Headed downtown this morning to view the Veterans Day Parade here in San Francisco. I had never seen the parade before, and I wanted to take it in before they stop having one. With the sparse crowd lining the route at the head of the parade, it was hard to believe thousands of people used to line the sidewalks to watch this event.
After almost two decades of living in San Francisco, I decided finally to take part in one of its signature outdoor events–the annual running of the Bay To Breakers. Billed as the largest continuously held footrace in the world, the 99th edition was marked by the usual mix of elite and casual runners, outlandishly costumed runners and centipede groups, along with way too many runners who decided to run in the altogether.
I lined up in Corral B and spent the wait for the starting gun alternately tossing and trying to avoid being hit by tortilla shells. I’m not sure how the tortilla-tossing tradition started, but leave it to San Francisco to pioneer the use of biodegradable frisbees. With over 60,000 registered participants I expected a long wait before crossing the start line. I was, however, pleasantly surprised to find our group moved swiftly across the line and onto the course. That’s where a major drawback of the size of the field became apparent as the first mile of the route was jammed with runners (and too many walkers). I knew the route would become easier to navigate as the field started to slow down on the Hayes Street Hill, but I didn’t want to lose too much time before that point of the race. So, I quickly moved to the left edge of the street and occasionally jumped onto the sidewalk where it was clear of spectators. Pre-hill splits of 7:35 and 7:34 vindicated my dodging and weaving strategy.
Although I had never before tackled the infamous Hayes Street Hill, all of the hill running I’ve done here in the City paid off, as I quickly motored up the race’s steepest terrain. The rest of the course is forgiving after that point–relatively flat for two miles as you enter Golden Gate Park followed by a gentle two mile downhill run to the finish. Exiting the park and turning onto the Great Highway I was flanked to my right by the eponymous Breakers while ahead of me lay the finish line. A bit of a finishing kick and I crossed in 54:32. Certainly not fast enough to compete with the elites and seeded runners, but enough to place me at number 612. A PR for me at the 12K distance which isn’t saying a lot since this was my first 12K race. But now I’ve got mark to beat for next year.
And while on the course I took some time to shoot some video which I whipped into a short video below.
Beautiful day in the City today. Headed down to the Ferry Building to walk around the Farmers’ Market and pick up some first day of spring asparagus. A bite to eat, and then a little perambulating around town to work it off. I took a little video and tested out the editing software which comes with it. Not as full-featured as I’m used to, but it gets the job done.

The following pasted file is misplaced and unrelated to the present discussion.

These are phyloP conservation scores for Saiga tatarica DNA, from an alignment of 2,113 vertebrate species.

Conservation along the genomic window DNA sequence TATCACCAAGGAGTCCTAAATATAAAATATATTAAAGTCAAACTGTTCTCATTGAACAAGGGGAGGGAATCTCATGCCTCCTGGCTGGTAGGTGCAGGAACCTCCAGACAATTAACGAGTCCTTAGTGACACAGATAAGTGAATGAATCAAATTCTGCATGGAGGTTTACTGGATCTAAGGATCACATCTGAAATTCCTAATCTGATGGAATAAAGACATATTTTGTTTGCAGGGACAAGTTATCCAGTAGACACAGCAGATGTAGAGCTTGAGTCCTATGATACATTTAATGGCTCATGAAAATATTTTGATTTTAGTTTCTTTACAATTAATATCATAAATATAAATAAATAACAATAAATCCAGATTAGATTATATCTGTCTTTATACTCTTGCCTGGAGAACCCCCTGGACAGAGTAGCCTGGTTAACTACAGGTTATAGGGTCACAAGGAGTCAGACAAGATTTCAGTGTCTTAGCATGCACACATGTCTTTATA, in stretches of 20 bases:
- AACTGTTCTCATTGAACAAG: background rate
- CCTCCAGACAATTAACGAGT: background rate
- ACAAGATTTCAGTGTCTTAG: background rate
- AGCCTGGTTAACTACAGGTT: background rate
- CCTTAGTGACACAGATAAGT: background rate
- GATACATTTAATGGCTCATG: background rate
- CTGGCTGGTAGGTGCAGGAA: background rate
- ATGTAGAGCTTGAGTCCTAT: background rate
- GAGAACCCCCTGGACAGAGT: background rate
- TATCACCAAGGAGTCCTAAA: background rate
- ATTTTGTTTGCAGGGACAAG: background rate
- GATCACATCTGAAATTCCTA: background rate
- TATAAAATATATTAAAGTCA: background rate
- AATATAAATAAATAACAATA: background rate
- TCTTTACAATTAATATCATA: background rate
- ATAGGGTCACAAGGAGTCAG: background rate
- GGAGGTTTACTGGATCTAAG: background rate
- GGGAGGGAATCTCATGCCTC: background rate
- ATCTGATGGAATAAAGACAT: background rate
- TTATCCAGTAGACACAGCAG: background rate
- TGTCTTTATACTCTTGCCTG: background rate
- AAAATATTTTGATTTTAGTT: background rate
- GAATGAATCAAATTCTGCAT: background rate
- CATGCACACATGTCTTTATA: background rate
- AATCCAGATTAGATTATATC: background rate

The day was too nice to sit around inside doing housework, though, so I made sure to get out and put in a nice bit of mileage.
Big sports weekend what with the MLB playoffs heating up, lots of great college bowl games, and a full slate of NFL action. But all of that pales in comparison to the big event which took place right here in San Francisco. I’m talking about the 2009 running of the Nike Women’s Marathon. 20,000 half and full marathoners took to the streets of our fair city to tackle a course which offered breathtaking views of the Golden Gate Bridge, a loop through lovely Golden Gate Park, and an out and back along Ocean Beach. The course also featured a fair amount of the hills San Francisco is know for.
Although there were a couple of gents sprinkled into the field here and there, I wasn’t participating in the race. Instead the honey and I along with a group of our close friends were cheering on another friend of ours participating in her first marathon. So to her and all the other folks who made the NWM such a special event, congratulations, and I hope to see you out there next year.
We spent most of today traveling around the city engaged in a Flat Stanley-style project taking pictures of a paper cutout version of our niece visiting various landmarks. Now we have shots of “Paper Molly” visiting the Golden Gate Bridge, the Painted Ladies in Hayes Valley, Chinatown, and City Lights Bookstore in North Beach. We took a few moments to poke around the bookstore and ended up in the second floor Poetry Room. A window in that room looks out over some rooftops in Chinatown, and it was there I came across the above tableau. I was struck by the sight of a single black shirt hanging there amid a garbage-strewn rooftop. Somebody had obviously gone to a lot of trouble to hang that shirt out there to dry, and now it looks forlorn and forgotten surrounded by a bustling city.
The pants look lonely, too.
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This year’s Red Bull Soap Box Derby was certainly worth the price of admission, which was free. Great weather, and the chance to see an intrepid group of hapless individuals make fools of themselves brought out an enormous crowd to Dolores Park. It wasn’t Obama in St. Louis numbers, but the place was sure packed.
It’s Memorial Day Weekend, and in San Francisco’s Mission District, and that means Carnivale. For a few hours crowds line Mission Street to watch as hundreds of dancers representing dozens of groups strut down the street in colorful native costumes and levels of dress (or undress as the case may be). The sun shone down on stilt walkers, drum lines, local politicians, and the occasional low-rider; quite a change from last year’s overcast and windy affair.
More photos are available here.